The Nikon SB-900 is a solid block of flashgun and a weighty one at that. It sits around three quarters of an inch higher (around 20mm) than the SB-800 and it's overall size is bigger. The battery door feels solid with minor leeway which is probably to help compress the batteries into the bay. The shoe mount lock snaps across with a satisfying click and the buttons all have the firmness to them you'd expect from Nikon.
The pan and tilt lock is situated on the joint under a rubber covering and when manipulated, the head jerks around giving a sense of security and rigidity that the head won't move when it's sat in place. Interestingly, the head now rotates all the way around 180 degrees in both directions which is a bonus and could be useful for left handed users.
The head has a built in diffuser which, when coupled to the wide angled dome brings the coverage down to a measly 14mm. There's also a white pull out for bounce and a built in gel holder.
Nikon SB-900: Performance
I tested the flash in different situations using direct light, bounced light and with the flash off. I used the flash with the new Nikon D700 and 14-24mm lens
For the shot of the machinery I was under a thick canopy of trees so the camera had to select a higher sensitivity of ISO3200 to cope with the dark conditions. The image looks evenly exposed but is quite flat and two dimensional. The direct light image has given an even spread of light over the whole image. I also used the built in bounce card and the intensity at the centre of the image is more noticeable on this image with light falling off towards the edges.
With the flash off, the camera was forced to select a higher ISO.
The flash aimed directly at the machinery gives the light balanced across the image.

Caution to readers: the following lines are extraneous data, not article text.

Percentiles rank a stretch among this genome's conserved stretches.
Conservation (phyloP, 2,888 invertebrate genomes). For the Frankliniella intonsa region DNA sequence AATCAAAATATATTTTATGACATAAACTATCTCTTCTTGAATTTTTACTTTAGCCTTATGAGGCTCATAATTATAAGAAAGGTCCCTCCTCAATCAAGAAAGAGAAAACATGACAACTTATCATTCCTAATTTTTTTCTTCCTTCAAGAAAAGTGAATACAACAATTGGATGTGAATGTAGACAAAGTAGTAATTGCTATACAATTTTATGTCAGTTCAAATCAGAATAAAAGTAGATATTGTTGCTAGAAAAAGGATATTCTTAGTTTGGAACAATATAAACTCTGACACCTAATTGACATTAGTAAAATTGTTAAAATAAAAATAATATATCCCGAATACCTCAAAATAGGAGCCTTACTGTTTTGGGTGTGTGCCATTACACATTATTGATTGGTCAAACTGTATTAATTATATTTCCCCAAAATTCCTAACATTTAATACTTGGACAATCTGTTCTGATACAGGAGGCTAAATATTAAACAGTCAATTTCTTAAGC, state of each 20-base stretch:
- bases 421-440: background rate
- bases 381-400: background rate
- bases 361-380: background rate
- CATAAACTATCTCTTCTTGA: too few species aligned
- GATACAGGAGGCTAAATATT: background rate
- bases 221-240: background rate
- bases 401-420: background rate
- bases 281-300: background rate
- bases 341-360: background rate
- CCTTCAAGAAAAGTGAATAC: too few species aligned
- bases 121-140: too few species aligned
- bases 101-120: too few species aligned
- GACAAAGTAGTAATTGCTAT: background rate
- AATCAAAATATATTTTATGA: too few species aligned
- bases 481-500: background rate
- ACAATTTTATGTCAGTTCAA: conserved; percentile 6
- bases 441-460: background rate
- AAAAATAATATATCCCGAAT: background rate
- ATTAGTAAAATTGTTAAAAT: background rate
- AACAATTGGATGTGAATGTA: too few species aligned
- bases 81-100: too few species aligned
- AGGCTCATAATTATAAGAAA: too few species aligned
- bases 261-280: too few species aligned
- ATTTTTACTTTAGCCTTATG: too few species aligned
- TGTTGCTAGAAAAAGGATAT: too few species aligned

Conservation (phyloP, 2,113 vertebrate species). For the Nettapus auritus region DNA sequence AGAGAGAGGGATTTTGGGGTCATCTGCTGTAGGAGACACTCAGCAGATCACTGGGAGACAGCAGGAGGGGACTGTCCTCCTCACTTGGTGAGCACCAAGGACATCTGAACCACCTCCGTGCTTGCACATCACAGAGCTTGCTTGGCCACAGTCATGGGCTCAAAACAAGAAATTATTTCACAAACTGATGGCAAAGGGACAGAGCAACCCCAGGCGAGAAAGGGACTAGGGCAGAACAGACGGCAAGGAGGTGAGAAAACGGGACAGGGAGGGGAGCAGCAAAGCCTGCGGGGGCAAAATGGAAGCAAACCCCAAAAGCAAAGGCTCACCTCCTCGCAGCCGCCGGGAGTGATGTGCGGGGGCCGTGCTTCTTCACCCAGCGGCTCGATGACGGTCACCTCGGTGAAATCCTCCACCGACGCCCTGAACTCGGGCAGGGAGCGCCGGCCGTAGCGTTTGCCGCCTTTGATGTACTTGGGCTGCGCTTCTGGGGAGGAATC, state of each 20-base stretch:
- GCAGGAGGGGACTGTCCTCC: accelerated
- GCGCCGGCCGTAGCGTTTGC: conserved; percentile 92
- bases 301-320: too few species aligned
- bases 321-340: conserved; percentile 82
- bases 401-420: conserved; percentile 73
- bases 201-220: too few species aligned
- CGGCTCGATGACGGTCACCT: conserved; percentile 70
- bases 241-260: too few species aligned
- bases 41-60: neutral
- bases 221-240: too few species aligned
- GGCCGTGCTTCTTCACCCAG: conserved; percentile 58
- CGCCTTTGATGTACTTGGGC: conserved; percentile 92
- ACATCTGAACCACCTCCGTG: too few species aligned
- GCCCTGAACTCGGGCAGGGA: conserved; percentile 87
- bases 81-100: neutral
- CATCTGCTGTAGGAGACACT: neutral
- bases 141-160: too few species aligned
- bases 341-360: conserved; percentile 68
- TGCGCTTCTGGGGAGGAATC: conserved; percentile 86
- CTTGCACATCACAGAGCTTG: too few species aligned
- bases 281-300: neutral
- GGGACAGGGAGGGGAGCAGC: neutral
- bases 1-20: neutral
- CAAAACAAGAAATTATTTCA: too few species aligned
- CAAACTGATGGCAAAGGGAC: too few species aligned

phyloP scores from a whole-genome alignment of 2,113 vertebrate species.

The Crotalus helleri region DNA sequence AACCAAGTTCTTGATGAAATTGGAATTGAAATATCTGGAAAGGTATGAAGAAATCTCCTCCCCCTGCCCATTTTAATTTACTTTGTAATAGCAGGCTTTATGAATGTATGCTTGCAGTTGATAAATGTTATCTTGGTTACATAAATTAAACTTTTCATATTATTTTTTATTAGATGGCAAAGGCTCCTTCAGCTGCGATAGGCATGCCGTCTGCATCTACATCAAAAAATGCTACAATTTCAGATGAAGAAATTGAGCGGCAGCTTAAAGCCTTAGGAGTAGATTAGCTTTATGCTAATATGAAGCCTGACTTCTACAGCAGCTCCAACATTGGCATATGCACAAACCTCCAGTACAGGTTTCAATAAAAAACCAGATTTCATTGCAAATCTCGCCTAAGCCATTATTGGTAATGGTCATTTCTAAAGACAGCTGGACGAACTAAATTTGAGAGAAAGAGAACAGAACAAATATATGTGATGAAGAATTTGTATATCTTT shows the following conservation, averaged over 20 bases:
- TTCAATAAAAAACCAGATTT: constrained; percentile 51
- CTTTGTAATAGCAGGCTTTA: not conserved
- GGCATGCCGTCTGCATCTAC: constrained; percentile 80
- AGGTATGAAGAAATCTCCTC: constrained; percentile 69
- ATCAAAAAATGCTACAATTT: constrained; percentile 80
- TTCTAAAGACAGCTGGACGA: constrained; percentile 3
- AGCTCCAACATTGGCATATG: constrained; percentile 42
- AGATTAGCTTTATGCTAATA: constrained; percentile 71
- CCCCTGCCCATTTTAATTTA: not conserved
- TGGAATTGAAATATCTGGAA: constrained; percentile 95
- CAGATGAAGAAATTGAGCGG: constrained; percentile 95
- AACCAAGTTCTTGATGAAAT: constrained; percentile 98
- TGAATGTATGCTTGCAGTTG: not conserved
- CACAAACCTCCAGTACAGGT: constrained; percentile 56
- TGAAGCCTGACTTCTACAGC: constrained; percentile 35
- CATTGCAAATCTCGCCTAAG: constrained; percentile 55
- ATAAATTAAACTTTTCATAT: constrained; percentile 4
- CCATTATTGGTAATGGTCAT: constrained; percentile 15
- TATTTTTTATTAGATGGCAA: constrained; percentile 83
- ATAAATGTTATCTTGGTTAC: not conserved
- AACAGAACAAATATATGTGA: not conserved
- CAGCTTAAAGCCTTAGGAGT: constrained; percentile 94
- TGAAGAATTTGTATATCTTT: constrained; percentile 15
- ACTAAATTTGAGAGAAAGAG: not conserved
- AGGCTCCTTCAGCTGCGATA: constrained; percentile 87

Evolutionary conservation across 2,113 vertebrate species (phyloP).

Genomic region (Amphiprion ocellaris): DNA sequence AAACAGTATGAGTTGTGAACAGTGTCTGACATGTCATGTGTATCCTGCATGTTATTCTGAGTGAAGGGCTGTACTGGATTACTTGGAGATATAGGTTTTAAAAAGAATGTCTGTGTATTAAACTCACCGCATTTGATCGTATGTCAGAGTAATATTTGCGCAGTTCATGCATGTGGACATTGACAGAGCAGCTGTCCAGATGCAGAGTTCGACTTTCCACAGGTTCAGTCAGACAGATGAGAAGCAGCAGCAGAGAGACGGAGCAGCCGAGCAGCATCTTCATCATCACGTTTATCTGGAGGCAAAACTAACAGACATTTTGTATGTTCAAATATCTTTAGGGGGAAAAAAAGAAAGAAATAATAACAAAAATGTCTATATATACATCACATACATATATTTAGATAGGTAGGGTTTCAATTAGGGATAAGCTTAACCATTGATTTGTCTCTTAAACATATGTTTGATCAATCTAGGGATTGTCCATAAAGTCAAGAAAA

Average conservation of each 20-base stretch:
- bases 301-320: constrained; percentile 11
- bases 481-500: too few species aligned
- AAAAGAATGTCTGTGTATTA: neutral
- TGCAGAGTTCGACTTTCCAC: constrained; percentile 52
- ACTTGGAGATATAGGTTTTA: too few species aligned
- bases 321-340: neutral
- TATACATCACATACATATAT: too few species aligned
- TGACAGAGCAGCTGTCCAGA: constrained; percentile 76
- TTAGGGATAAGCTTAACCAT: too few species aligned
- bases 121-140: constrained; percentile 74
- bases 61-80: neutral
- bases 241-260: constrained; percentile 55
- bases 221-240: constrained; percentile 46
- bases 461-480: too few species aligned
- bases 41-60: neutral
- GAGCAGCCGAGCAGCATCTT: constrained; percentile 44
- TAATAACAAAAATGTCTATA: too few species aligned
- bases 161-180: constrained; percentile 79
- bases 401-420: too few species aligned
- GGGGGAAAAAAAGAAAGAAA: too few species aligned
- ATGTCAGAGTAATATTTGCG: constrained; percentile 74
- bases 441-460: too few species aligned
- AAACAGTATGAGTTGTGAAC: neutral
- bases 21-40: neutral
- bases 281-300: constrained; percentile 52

A similar result from direct flash but with some fall off at the edges.
The even light pattern setting.
The three patterns that the SB-900 can be adjusted through are standard, even and centre-weighted. The standard mode does the job of a flash with results that you're used to. When I first heard about centre-weighted I thought it would give an even spread of light like centre-weighted metering takes a reading evenly over the whole frame. However, it actually means a literal version of its name.
The flash is weighted to the centre of the frame and is more suited to use with a telephoto lens. This is the mode to use when shooting at 200mm.
The standard pattern setting.
The centre-weighted pattern setting.
The even mode is the one that gives an even spread over the whole image. Illustrated above are the three different patterns shot against a blank wall to see the intensity spots and fall off at the edges. All shots were taken with the Nikon D700 & 14-24mm lens set to 24mm, 1/200sec in shutter priority and the camera selected an f/2.8 aperture setting.
Nikon SB-900: Verdict
I've never been a fan of using flashguns as I prefer studio lights or ambient light, but I have to admit that if all flashguns performed to this standard, I'd use one.
The build quality is excellent as is the menu system and I've even got to enjoy the funny noise it makes when it starts up.
At £325 it's an expensive addition to your collection, but if you use flash in your photographic work then you owe it to yourself to take a look at this flashgun.
Nikon SB-900: Plus points
Excellent build quality
Loads of features should cope with every scenario
180 degree turning circle both ways
Extended range of up to 200mm
Nikon SB-900: Minus points
Entry to menu not very clear
There's no denying the performance and features of the SB-900 and for that I've given it a highly recommended.
The Nikon SB-900 flashgun costs around £325 and is available from your ePHOTOzine shop here.